This is an extension of
GCD of Fibonacci.
Denote the nth term of the Fibonacci sequence as F(n), with F(0)=0 and F(1)=1. Let S_n be the set {F(n), F(n+1), F(n+2), F(n+3)}.
For what values n does there exist a pair of numbers from S_n with a GCD greater than 1?
Wikipedia says that two consecutives terms of a Fibonacci series are coprimes.
So:
F(n) and F(n+1) are coprimes.
But the sum of two coprimes numbers is coprime with both. Then F(n+2), F(n+1), F(n) are relatively primes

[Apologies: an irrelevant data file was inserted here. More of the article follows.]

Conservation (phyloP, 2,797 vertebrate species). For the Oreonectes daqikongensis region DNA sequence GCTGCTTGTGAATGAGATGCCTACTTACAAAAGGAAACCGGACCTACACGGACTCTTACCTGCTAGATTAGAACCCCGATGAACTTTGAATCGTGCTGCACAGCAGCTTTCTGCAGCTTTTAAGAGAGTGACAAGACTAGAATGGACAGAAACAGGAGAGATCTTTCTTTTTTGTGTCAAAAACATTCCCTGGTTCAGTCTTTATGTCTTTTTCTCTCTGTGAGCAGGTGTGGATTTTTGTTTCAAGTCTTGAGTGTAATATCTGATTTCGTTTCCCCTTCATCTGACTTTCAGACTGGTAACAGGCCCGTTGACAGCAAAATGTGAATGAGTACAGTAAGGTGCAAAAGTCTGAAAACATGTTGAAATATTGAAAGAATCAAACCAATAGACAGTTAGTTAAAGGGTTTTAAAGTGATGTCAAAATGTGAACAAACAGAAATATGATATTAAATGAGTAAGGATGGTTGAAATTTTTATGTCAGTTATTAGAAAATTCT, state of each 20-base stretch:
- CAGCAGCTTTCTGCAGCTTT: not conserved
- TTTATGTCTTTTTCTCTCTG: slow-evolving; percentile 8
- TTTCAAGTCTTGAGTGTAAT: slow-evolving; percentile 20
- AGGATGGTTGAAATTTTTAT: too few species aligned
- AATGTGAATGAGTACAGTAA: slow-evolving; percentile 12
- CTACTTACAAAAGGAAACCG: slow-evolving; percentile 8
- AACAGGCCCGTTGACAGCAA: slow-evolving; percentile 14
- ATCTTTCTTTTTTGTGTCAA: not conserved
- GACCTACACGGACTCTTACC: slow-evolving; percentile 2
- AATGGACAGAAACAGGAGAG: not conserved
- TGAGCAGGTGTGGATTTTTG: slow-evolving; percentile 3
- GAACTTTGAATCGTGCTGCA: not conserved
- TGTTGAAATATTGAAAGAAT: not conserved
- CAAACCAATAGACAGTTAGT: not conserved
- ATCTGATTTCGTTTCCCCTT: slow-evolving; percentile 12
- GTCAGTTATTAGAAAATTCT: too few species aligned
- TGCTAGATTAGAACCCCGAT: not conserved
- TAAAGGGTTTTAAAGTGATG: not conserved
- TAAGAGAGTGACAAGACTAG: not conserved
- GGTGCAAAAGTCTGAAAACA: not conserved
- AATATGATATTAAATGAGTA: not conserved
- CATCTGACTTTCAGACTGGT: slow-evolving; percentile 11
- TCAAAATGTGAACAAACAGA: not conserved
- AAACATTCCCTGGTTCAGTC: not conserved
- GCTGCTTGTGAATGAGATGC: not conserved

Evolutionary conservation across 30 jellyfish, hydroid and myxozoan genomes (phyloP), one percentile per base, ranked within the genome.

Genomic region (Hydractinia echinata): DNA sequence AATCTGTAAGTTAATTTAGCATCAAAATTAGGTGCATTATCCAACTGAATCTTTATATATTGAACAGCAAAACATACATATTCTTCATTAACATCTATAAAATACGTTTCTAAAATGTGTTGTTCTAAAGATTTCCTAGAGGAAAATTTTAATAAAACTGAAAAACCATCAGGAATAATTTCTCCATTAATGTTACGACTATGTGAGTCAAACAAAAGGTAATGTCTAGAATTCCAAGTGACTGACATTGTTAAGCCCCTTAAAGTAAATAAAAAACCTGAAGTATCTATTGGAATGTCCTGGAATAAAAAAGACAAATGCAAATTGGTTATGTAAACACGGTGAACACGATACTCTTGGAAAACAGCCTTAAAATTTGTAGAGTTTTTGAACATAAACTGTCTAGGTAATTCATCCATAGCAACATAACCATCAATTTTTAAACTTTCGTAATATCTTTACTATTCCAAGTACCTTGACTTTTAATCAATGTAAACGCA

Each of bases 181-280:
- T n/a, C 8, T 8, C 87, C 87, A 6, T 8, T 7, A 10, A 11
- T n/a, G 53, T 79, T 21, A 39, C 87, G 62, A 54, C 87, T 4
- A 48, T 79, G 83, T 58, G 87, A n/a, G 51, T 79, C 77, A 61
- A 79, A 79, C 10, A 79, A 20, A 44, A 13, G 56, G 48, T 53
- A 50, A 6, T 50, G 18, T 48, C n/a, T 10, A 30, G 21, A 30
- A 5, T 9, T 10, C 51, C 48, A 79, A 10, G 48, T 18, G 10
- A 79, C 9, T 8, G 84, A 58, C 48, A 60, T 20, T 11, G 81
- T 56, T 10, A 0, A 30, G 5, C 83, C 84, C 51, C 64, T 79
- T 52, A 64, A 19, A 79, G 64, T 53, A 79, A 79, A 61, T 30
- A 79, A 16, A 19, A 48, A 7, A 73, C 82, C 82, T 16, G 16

Then F(n+3)=F(n+2)+Fn(n+1)=F(n)+2F(n+1). F(n) and F(n+1) are coprimes but if F(n) is even then F(n+3) will be even.
So, if F(n) is even F(n+3) is even and GDC is 2.
This is confirmed by a look to the Fibonacci sequence which is odd,odd,even,odd,odd,even...
Edited on March 23, 2016, 10:05 am

Posted by armando
on 20160323 09:53:30